Trace gas monitoring plays an important role in many areas of life sciences ranging from agrotechnology, microbiology, molecular biology, physiology, and phytopathology. In plants, many processes can be followed by their low-concentration gas emission, for compounds such as ethylene, nitric oxide, ethanol or other volatile organic compounds (VOCs). For this, numerous gas-sensing devices are currently available based on various methods. Among them are the online trace gas detection methods; these have attracted much interest in recent years. Laser-based infrared spectroscopy and proton transfer reaction mass spectrometry are the two most widely used methods, thanks to their high sensitivity at the single part per billion level and their response time of seconds. This paper starts with a short description of each method and presents performances within a wide variety of biological applications. Using these methods, the dynamics of trace gases for ethylene, nitric oxide and other VOCs released by plants under different conditions are recorded and analysed under natural conditions. In this way many hypotheses can be tested, revealing the role of the key elements in signalling and action mechanisms in plants.
doi:10.1093/aobpla/plt003
PMCID: PMC3578185  PMID: 23429357
Ethylene; laser-based detection; nitric oxide; plant volatiles; proton transfer reaction mass spectrometry; real-time emission; trace gas detection; volatile organic compounds
8.  The form of nitrogen nutrition affects resistance against Pseudomonas syringae pv. phaseolicola in tobacco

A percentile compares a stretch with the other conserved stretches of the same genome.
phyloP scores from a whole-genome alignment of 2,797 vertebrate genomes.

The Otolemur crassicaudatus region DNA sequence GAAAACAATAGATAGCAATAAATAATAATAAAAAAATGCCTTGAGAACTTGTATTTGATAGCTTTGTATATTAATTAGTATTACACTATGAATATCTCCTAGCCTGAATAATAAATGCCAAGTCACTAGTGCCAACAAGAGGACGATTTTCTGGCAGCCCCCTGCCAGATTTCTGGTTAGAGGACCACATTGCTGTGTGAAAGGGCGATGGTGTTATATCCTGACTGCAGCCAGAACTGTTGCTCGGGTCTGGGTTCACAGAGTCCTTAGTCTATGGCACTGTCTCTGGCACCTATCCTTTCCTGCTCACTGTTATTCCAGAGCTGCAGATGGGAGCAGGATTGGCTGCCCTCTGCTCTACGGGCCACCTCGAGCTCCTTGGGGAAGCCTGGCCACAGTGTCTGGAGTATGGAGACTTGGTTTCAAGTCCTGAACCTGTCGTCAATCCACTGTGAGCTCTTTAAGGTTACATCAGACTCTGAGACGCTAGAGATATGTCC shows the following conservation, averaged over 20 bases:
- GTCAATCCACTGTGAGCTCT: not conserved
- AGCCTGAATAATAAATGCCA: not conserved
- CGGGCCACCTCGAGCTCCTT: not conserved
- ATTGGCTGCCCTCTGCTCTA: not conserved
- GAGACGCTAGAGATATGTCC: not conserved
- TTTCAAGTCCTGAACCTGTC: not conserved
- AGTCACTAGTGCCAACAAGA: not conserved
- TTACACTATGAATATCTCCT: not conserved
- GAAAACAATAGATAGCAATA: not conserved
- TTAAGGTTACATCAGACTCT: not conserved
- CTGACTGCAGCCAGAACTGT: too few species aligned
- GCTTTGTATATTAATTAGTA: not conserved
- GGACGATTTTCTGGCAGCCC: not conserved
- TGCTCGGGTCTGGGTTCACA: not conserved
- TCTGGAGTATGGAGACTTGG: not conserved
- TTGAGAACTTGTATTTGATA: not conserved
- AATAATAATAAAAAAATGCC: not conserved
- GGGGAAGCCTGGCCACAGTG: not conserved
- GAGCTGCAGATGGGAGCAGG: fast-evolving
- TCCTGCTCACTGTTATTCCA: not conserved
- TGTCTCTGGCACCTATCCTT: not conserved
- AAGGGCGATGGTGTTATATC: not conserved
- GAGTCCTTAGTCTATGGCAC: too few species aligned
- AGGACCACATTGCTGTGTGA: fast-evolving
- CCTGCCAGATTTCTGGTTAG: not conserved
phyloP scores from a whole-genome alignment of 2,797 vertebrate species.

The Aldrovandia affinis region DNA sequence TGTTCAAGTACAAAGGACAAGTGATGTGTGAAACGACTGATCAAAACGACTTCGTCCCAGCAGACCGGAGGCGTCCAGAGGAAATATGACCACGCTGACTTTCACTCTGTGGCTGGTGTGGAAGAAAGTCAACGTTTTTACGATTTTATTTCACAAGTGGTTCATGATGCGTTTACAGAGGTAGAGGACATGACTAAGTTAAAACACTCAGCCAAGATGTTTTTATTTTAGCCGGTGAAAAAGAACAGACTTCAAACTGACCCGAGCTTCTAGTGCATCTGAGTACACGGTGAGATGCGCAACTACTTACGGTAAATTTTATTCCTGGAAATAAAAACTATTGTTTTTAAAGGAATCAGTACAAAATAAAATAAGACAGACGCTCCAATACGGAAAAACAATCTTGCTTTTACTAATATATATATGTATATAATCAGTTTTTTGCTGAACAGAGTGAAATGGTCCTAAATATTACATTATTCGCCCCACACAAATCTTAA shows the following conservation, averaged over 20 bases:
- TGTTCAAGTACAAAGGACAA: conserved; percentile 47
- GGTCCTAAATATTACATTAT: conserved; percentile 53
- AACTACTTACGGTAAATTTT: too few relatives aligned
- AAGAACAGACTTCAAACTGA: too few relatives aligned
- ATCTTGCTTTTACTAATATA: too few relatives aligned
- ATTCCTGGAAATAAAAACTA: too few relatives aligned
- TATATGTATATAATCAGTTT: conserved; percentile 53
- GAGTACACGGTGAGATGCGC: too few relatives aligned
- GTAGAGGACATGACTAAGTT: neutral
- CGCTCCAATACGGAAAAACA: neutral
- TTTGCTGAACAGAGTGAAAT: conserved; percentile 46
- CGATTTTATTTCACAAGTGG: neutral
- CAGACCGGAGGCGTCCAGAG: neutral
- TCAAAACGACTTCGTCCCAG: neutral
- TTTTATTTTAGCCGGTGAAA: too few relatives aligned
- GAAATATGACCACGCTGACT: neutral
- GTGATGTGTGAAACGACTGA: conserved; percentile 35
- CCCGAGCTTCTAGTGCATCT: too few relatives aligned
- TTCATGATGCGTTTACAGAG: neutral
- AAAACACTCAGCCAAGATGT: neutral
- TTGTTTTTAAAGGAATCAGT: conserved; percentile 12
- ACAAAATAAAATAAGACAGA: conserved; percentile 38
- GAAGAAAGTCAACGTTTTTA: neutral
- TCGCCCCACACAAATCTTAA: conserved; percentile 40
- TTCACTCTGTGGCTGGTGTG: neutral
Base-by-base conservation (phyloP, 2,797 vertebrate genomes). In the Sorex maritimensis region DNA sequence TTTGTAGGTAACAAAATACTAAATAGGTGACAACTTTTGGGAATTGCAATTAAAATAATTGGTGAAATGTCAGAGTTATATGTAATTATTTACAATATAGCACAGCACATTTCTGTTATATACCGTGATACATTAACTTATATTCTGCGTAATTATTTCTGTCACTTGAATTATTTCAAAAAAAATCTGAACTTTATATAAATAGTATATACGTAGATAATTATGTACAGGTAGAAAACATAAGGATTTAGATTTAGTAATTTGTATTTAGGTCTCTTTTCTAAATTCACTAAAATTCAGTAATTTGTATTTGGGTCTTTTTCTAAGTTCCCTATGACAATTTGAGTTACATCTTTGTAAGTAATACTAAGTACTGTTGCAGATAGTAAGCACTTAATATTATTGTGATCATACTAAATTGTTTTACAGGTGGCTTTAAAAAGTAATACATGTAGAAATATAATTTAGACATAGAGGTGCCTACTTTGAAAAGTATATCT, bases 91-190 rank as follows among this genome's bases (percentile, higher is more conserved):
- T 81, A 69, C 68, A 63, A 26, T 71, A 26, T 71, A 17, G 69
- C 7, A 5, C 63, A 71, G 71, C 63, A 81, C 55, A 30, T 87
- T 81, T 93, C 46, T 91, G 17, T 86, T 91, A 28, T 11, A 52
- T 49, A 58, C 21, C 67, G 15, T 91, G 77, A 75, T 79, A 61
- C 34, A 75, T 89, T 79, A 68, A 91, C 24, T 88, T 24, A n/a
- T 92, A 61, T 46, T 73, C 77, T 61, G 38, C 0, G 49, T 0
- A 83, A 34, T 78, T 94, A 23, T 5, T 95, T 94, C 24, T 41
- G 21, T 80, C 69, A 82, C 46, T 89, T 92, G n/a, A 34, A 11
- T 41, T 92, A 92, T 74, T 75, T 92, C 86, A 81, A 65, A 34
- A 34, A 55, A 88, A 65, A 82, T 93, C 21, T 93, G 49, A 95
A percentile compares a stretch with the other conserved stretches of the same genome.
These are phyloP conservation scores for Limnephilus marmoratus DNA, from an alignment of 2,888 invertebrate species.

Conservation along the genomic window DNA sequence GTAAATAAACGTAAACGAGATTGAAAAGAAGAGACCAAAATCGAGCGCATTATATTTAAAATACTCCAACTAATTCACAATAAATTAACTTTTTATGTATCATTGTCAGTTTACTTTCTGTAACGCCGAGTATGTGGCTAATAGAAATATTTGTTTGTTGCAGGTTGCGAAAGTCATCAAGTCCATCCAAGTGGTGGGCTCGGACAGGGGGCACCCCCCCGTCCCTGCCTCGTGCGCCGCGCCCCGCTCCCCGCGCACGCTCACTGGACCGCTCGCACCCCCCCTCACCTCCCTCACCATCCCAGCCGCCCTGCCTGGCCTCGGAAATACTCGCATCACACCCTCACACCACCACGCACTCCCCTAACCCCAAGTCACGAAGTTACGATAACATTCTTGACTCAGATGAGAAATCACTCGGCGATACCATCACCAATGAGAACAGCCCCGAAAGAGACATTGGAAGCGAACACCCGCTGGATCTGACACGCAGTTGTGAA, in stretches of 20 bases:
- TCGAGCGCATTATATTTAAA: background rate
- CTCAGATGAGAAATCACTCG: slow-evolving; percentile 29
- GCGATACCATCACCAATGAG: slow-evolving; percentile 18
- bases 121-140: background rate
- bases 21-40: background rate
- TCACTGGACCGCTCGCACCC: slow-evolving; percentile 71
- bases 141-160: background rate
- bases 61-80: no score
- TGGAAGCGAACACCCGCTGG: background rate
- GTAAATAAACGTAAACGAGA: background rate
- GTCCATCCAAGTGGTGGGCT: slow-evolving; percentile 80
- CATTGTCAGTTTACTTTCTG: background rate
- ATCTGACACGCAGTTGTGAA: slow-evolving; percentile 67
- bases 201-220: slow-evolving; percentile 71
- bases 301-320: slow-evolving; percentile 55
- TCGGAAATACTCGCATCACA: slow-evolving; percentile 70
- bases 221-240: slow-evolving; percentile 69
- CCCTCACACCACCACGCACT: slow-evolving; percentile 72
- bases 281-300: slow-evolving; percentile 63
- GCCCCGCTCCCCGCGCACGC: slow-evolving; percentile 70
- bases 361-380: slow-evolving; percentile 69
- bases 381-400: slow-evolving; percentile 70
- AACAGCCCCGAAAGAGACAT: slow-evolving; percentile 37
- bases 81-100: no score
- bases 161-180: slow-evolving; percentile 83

Journal of Experimental Botany  2012;64(2):553-568.
Different forms of nitrogen (N) fertilizer affect disease development; however, this study investigated the effects of N forms on the hypersensitivity response (HR)—a pathogen-elicited cell death linked to resistance. HR-eliciting Pseudomonas syringae pv. phaseolicola was infiltrated into leaves of tobacco fed with either or . The speed of cell death was faster in -fed compared with -fed plants, which correlated, respectively, with increased and decreased resistance. Nitric oxide (NO) can be generated by nitrate reductase (NR) to influence the formation of the HR. NO generation was reduced in -fed plants where N assimilation bypassed the NR step. This was similar to that elicited by the disease-forming P. syringae pv. tabaci strain, further suggesting that resistance was compromised with feeding. PR1a is a biomarker for the defence signal salicylic acid (SA), and expression was reduced in -fed compared with fed plants at 24h after inoculation. This pattern correlated with actual SA measurements. Conversely, total amino acid, cytosolic and apoplastic glucose/fructose and sucrose were elevated in - treated plants. Gas chromatography/mass spectroscopy was used to characterize metabolic events following different N treatments. Following nutrition, polyamine biosynthesis was predominant, whilst after nutrition, flux appeared to be shifted towards the production of 4-aminobutyric acid. The mechanisms whereby feeding enhances SA, NO, and polyamine-mediated HR-linked defence whilst these are compromised with , which also increases the availability of nutrients to pathogens, are discussed.
doi:10.1093/jxb/ers348
PMCID: PMC3542047  PMID: 23230025
ammonium; hypersensitive response; nitrate; nitric oxide; Pseudomonas; tobacco
9.  Haemoglobin modulates NO emission and hyponasty under hypoxia-related stress in Arabidopsis thaliana  
Journal of Experimental Botany  2012;63(15):5581-5591.